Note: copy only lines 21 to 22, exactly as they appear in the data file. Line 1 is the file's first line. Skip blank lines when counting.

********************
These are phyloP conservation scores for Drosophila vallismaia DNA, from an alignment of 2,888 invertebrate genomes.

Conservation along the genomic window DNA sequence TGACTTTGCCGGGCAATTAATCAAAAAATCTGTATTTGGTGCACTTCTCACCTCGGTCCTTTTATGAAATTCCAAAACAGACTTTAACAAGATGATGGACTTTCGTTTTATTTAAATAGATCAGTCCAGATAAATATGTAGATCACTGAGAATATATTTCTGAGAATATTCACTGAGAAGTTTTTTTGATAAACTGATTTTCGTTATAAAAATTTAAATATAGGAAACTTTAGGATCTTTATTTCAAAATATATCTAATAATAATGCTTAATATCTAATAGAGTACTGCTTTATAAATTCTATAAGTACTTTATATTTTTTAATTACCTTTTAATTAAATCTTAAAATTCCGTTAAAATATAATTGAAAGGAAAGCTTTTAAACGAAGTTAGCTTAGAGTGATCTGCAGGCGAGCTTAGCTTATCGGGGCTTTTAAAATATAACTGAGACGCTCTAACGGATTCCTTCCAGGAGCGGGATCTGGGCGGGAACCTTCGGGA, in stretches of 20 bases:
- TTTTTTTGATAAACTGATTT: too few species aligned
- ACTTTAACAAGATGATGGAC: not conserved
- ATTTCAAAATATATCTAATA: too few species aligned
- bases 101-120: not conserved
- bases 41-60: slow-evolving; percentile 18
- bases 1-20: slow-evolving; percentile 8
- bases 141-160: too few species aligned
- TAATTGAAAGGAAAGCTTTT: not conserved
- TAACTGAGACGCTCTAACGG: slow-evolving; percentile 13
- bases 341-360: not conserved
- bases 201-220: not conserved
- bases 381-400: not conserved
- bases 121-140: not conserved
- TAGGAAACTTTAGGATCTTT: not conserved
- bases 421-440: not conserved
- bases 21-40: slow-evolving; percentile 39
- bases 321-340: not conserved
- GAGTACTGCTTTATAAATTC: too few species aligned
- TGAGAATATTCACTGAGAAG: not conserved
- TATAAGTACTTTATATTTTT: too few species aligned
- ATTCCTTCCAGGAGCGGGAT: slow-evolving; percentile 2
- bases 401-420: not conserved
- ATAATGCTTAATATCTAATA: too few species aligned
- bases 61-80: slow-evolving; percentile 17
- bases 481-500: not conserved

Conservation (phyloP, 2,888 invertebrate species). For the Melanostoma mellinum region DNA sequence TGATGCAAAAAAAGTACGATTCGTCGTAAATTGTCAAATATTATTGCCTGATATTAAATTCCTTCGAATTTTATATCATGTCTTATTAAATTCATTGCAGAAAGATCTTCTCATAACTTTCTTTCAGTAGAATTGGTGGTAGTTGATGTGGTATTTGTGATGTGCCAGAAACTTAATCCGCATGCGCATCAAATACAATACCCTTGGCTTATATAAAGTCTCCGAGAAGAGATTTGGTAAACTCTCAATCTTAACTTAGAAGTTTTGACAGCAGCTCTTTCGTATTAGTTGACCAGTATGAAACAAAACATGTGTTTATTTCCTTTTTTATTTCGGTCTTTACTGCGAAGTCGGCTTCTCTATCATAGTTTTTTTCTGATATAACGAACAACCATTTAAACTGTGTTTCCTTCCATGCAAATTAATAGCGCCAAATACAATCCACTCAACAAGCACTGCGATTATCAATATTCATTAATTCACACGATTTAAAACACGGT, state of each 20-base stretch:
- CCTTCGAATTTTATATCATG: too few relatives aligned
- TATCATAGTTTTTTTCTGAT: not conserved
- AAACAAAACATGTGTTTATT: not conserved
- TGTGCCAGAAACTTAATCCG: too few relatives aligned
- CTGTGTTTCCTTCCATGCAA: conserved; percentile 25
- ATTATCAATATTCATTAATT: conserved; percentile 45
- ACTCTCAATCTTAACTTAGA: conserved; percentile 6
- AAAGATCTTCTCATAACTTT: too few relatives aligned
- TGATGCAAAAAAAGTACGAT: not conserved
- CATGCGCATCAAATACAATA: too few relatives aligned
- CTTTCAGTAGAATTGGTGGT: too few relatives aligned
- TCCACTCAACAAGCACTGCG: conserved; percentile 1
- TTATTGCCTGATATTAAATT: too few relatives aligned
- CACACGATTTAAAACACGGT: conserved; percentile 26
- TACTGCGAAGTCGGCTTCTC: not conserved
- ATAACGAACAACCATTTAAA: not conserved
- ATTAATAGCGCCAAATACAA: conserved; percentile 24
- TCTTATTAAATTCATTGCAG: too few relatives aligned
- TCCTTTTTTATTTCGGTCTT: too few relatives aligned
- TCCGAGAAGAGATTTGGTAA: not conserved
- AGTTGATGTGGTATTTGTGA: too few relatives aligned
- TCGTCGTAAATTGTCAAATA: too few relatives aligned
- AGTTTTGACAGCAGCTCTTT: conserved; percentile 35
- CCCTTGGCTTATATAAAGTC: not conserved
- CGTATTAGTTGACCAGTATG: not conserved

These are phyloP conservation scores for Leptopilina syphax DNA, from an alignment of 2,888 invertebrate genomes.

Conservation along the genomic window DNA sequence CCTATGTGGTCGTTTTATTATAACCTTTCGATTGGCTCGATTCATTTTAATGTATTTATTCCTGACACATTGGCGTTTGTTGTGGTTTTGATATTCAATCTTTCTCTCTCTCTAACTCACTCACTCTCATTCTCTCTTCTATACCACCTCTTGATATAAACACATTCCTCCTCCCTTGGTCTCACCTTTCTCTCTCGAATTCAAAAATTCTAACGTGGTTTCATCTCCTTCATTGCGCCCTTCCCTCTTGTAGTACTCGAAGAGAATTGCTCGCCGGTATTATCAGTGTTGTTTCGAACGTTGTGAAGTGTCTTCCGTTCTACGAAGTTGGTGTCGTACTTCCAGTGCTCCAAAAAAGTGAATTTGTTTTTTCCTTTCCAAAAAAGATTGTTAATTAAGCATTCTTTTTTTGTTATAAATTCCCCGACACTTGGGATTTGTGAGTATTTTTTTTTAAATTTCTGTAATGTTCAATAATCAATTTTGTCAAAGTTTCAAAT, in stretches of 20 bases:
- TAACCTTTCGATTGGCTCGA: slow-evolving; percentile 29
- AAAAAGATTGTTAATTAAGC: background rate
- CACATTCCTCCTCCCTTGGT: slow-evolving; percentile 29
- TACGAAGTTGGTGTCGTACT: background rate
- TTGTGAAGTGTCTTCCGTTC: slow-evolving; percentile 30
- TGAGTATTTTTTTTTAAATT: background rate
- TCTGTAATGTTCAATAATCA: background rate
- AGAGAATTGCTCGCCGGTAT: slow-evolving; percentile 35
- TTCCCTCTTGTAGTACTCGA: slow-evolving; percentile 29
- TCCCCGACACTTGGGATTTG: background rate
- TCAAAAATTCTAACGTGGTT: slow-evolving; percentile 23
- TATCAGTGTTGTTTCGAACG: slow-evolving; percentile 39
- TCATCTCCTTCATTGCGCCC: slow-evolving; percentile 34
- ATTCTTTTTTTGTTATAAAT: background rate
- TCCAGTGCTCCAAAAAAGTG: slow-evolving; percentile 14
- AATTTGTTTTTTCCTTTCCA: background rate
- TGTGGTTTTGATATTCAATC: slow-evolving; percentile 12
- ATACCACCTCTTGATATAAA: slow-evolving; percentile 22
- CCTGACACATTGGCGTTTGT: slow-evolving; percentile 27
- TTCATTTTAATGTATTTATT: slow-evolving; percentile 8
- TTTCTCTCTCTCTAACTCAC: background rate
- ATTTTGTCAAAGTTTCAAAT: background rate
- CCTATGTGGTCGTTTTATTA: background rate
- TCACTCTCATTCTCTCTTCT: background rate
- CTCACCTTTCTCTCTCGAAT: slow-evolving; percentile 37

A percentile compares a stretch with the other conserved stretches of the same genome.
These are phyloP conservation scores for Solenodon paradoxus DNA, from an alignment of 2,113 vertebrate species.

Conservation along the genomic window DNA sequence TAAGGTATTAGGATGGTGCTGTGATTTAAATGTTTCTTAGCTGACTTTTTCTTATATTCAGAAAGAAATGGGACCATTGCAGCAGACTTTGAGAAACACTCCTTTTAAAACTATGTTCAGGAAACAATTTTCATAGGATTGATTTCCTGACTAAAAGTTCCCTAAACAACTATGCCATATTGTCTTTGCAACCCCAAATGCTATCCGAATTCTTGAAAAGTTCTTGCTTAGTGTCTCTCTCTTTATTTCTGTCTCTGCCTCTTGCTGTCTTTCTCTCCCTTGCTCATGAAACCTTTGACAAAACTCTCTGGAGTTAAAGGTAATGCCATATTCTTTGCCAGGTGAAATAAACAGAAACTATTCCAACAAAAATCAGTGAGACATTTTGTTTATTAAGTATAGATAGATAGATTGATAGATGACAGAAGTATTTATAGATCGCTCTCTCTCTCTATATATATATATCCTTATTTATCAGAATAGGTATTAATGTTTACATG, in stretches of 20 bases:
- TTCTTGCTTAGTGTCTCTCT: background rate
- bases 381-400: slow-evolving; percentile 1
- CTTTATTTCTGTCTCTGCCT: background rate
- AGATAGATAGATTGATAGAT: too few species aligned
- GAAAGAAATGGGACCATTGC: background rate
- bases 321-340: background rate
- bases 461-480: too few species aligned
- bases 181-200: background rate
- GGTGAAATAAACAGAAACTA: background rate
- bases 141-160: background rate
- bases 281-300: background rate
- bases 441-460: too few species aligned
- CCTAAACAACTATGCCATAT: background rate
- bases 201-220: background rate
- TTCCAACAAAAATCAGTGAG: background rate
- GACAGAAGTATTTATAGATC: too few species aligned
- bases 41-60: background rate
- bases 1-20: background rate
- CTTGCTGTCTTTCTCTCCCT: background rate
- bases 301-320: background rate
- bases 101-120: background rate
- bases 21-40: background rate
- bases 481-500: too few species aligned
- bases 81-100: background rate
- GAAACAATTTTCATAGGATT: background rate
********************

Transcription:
- TGAGAATATTCACTGAGAAG: not conserved
- TATAAGTACTTTATATTTTT: too few species aligned